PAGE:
In California, you may be able to sue someone if you contract herpes from them and can prove they were the source of your infection. The grounds for your lawsuit will depend on specific factors, such as whether the person was or should have been aware of their infection, the consensual nature of the encounter, and whether you actually contracted an infection as a result.
Herpes Infections From Consensual Encounters
If you contracted herpes during a consensual sexual encounter, you might sue the other party for negligence. The 1990 Doe v. Roe case established the requirements to prove negligence:
- The other person had herpes.
- They did not inform you of their infection.
- They failed to take protective measures to prevent transmission.
- A reasonable person could foresee the harm (e.g., infecting another person).
An individual’s unawareness of their infection or contagiousness is not a defense. If they had reasonable grounds to believe they had herpes or suspected an infection, they could be held liable.
California courts have emphasized the importance of preventing venereal disease transmission and the relatively small burden of warning a prospective sexual partner. Confidentiality protections for medical history do not apply in cases involving sexually transmitted diseases, as the public interest in limiting contagious diseases outweighs an individual’s privacy rights. Negligently infecting someone with herpes may also lead to misdemeanor charges.
Herpes Infections From Non-consensual Encounters
If a herpes infection results from a non-consensual sexual encounter, you can sue for civil battery, potentially receiving punitive damages in addition to compensatory damages. Criminal charges may also be filed, but they are not a prerequisite for a civil suit.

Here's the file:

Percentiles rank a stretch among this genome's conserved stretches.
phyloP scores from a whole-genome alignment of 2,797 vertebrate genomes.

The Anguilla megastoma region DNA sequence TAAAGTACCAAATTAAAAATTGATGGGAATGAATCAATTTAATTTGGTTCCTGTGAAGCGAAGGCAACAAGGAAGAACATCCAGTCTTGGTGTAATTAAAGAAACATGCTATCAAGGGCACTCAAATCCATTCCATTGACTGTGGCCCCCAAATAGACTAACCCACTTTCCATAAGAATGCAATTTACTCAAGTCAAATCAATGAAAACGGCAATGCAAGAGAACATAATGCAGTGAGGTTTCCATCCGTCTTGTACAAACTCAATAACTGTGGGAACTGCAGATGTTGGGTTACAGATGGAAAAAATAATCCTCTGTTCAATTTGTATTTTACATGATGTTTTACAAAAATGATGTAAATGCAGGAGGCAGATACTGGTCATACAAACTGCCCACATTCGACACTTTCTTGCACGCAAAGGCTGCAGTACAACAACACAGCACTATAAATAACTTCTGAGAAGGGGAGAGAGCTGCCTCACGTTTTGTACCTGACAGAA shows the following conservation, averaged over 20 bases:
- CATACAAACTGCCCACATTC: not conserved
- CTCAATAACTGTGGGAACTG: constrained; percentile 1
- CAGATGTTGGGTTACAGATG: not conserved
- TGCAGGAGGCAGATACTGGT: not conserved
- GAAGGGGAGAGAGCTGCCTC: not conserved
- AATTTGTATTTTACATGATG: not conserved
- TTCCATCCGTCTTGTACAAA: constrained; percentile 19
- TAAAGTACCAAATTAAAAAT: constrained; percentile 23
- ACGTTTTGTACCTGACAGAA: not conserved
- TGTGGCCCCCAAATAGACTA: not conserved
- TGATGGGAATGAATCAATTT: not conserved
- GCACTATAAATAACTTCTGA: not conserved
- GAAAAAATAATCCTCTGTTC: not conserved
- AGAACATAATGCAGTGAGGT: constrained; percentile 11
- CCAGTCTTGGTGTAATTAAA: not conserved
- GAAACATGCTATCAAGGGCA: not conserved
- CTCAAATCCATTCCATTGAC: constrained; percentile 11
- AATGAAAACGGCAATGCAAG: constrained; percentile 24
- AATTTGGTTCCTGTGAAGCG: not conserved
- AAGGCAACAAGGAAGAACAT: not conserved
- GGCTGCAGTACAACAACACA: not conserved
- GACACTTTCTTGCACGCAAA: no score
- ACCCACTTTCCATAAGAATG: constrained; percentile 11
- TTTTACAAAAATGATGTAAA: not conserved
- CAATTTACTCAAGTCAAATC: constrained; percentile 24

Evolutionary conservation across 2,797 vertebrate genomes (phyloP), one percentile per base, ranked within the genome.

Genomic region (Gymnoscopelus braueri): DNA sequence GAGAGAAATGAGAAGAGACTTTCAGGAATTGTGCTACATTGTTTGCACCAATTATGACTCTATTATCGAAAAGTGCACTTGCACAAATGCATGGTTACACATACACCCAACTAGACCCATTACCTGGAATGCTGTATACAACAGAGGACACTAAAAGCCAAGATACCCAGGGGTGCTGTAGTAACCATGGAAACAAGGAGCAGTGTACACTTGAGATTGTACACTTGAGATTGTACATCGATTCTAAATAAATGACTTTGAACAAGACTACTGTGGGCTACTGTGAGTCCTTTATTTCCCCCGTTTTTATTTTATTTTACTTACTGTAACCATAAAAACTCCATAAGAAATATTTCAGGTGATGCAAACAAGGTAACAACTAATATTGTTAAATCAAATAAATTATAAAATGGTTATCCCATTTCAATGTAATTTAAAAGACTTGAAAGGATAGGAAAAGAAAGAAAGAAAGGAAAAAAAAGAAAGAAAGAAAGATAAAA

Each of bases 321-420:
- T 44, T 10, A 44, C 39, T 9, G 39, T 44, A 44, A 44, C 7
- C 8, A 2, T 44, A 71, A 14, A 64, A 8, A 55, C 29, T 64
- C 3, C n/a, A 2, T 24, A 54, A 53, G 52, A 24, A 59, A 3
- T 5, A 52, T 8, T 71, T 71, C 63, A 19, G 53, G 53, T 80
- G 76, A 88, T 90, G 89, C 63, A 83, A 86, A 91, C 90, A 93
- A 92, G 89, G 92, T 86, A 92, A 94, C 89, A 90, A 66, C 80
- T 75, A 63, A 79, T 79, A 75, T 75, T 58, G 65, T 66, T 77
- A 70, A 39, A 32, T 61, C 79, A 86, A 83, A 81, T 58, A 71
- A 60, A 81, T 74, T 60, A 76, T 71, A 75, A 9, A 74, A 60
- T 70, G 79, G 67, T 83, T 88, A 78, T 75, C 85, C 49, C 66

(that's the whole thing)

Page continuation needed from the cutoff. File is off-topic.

To prove civil battery, you must demonstrate that:
- The other person intended to harm you.
- You did not consent to the conduct.
- You were harmed.
A 1985 California case stated that civil battery requires only the “least touching,” meaning serious injury is not necessary for a guilty verdict.
Does The Relationship Between Parties Matter?
The relationship between the parties is irrelevant for negligence or civil battery claims. A person can be found guilty of infecting their spouse during a non-consensual encounter or a consensual one-night stand.
Generally, a guilty defendant will be personally liable for any awarded damages.
If the infection-causing encounter occurred at the defendant’s home, you might file a claim against their homeowner’s insurance, depending on the policy and location of the encounter. However, proving the location can be challenging, and insurance typically doesn’t cover intentional torts.
Recoverable Damages for Herpes Cases
Civil law requires harm or injury due to the defendant’s actions. In herpes cases, the harm is an infection caused by the defendant’s failure to warn or protect you.
You may claim losses, such as medical expenses, lost wages, and reputational damage, resulting from contracting herpes. Since herpes is incurable and requires lifelong treatment, it may affect your future relationships and potentially your children.
Contact A Lawyer Today
Contracting herpes is life-changing. If you can prove your infection came from another person, they may be liable for damages. Regardless of the encounter’s consensual nature, the other party may be responsible for damages. Contact J&Y Law today for a free consultation to begin the process of getting justice.